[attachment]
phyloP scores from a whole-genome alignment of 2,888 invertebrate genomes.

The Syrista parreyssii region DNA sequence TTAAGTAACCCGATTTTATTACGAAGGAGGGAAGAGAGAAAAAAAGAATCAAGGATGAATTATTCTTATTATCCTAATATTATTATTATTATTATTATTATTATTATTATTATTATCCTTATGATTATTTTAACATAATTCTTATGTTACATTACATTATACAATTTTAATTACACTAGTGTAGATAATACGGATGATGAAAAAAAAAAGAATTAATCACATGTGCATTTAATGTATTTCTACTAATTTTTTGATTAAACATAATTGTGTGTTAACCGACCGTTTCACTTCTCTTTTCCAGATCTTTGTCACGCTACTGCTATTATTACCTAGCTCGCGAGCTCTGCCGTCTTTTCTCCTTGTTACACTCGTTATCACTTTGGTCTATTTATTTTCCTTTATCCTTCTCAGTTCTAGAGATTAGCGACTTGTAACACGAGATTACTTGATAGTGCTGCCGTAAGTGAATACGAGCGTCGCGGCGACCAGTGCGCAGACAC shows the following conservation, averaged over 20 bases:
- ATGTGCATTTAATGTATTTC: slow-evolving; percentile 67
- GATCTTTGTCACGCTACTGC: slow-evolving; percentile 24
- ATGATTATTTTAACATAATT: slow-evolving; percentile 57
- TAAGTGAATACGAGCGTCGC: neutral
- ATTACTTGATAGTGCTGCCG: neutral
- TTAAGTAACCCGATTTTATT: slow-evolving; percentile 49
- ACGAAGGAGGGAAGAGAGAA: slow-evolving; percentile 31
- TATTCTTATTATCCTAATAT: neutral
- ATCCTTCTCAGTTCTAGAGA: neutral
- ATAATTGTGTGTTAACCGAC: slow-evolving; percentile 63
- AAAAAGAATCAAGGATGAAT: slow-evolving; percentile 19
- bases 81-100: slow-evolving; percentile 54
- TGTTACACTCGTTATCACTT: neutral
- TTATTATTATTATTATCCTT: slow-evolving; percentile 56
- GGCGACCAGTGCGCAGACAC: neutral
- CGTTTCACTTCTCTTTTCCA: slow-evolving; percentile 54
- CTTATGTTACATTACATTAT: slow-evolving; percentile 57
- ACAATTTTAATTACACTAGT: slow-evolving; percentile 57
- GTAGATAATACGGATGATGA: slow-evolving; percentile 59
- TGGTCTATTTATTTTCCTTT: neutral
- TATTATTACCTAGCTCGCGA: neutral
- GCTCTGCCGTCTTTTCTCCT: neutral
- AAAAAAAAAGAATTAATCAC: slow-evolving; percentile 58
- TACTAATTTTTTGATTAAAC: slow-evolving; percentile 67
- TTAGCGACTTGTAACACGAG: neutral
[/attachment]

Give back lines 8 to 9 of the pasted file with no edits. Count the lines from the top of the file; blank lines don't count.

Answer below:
- TTAAGTAACCCGATTTTATT: slow-evolving; percentile 49
- ACGAAGGAGGGAAGAGAGAA: slow-evolving; percentile 31